Cairn Basin Stone Shelter

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wnshall
Posts: 103
Joined: July 17th, 2009, 10:31 am

Cairn Basin Stone Shelter

Post by wnshall » October 17th, 2020, 9:35 pm

I was hiking Sat 10/17 up in the McNeil Pt area and scrambled down into Cairn Basin. Found quite a lot of mature trees blown down -- probably 10-20. One trio landed on the Cairn Basin stone shelter.
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Stone Shelter
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Stone Shelter
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Closeup of the Stone Shelter
Here are the trees that landed on the shelter:
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The culprit
Miraculously, the shelter seems undamaged. Just needs someone to remove the trees.

More images of the blowdown:
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Blowdown in Cairn Basin
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Root balls

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OregonSurveyor
Posts: 47
Joined: August 6th, 2011, 11:21 am
Location: SE Portland (Hawthorne district)

Re: Cairn Basin Stone Shelter

Post by OregonSurveyor » October 18th, 2020, 8:08 am

Glad it looks like the shelter survived!
In the summer of 1995 my sons and I camped in the Paradise Park stone shelter, imagine my surprise when my daughters and I returned the summer after and found it completely destroyed by a direct hit from a monster fir!!
Gone are: Gnarl Ridge, Elk Cove, Ramona Falls (logs) and Paradise Park; am I forgetting any?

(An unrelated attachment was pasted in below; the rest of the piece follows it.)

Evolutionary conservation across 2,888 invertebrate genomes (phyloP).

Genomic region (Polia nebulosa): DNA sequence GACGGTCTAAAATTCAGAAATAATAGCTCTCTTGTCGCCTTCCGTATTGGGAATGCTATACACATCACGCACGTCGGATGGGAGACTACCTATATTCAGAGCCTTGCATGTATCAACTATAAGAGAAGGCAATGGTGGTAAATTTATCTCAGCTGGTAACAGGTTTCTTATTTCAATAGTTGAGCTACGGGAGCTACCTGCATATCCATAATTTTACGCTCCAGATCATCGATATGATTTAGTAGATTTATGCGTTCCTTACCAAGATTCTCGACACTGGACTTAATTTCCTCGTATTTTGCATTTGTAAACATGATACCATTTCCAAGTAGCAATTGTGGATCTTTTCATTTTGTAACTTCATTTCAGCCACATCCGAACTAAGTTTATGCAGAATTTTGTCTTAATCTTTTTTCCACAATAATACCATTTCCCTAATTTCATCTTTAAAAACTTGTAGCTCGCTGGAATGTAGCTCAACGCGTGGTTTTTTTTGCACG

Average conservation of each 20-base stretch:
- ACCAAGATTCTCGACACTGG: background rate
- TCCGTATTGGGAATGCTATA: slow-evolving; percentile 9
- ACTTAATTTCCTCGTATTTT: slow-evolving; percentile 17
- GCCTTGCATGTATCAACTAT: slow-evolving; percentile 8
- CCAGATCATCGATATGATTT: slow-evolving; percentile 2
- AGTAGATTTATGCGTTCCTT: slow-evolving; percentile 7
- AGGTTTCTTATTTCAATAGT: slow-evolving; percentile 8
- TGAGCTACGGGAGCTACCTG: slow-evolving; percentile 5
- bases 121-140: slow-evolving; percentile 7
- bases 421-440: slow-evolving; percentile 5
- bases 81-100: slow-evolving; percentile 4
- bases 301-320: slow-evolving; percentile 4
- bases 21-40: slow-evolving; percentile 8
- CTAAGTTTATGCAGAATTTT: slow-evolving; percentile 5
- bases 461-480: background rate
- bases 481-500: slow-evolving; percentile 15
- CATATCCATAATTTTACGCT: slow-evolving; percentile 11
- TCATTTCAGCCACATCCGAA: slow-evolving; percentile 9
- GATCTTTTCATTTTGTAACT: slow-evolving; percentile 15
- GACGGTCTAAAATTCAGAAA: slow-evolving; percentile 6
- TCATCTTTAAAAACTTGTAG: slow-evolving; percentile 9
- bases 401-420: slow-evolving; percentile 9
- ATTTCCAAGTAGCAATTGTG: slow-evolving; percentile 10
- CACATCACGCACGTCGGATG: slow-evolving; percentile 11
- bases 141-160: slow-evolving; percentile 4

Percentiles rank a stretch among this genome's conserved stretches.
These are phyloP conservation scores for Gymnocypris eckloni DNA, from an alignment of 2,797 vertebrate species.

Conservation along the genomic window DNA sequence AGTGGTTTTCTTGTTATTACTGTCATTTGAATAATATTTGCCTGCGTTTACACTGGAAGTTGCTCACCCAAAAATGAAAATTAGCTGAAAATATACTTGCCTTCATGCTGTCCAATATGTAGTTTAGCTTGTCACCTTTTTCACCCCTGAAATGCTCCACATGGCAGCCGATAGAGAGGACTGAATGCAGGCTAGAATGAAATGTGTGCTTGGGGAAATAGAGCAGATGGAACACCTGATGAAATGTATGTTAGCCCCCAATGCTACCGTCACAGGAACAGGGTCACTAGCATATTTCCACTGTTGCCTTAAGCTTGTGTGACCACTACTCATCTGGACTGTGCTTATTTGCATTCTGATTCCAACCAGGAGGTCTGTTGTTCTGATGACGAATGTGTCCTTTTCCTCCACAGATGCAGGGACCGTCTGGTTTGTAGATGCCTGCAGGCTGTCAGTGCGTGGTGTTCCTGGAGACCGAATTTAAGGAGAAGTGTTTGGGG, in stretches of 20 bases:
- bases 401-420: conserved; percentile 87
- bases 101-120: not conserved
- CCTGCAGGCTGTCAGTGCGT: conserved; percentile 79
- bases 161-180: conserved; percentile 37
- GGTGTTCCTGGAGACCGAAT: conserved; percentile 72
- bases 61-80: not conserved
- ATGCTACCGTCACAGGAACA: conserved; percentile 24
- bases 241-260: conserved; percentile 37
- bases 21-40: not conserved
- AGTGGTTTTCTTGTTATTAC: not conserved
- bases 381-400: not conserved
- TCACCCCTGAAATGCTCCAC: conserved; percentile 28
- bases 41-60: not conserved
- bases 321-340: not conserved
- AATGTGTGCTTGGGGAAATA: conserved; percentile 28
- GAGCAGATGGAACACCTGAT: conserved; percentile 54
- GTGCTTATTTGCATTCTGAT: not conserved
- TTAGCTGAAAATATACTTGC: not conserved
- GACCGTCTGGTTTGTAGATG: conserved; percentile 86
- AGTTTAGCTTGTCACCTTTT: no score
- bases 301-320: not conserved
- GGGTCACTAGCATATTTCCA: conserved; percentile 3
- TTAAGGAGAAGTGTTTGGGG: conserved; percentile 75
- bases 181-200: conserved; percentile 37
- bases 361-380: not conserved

Jerry King
Oregon Land Surveyor (Retired)
SAR Volunteer - CSAR (Clackamas County Sheriff)

wnshall
Posts: 103
Joined: July 17th, 2009, 10:31 am

Re: Cairn Basin Stone Shelter

Post by wnshall » October 19th, 2020, 9:44 am

Isn't/wasn't there one at Cooper Spur?

Given the historic nature of the stone shelters, seems like there ought to be some effort to maintain them. Maybe there is that I'm not aware of. But the stone over the doorway (the lintel) of the shelter at McNeil is in danger of collapsing. It'd be nice to clear the downed trees off the Cairn Basin shelter.

Are there rules against maintaining or reconstructing some of these shelters? I know they don't serve much of a practical purpose anymore, but as pieces of history, as well as aesthetic objects, I think it'd be nice to at least preserve what we have. I'd even like to rebuild the Paradise park and Gnarl ridge shelters -- at least in the case of the latter, most of the stonework is still there. I suppose it's a matter of hauling lumber and tin roofing up to the site. And I suppose that's verboten in the wilderness. Seems overly restrictive to me. In my mind you can preserve the natural ecology of an area while still maintaining limited human infrastructure like trails and historic structures. (For example, it strikes me as needlessly limiting to say that trail crews can't use chainsaws to clear blowdown on trails in Wilderness areas. I just don't get it.)

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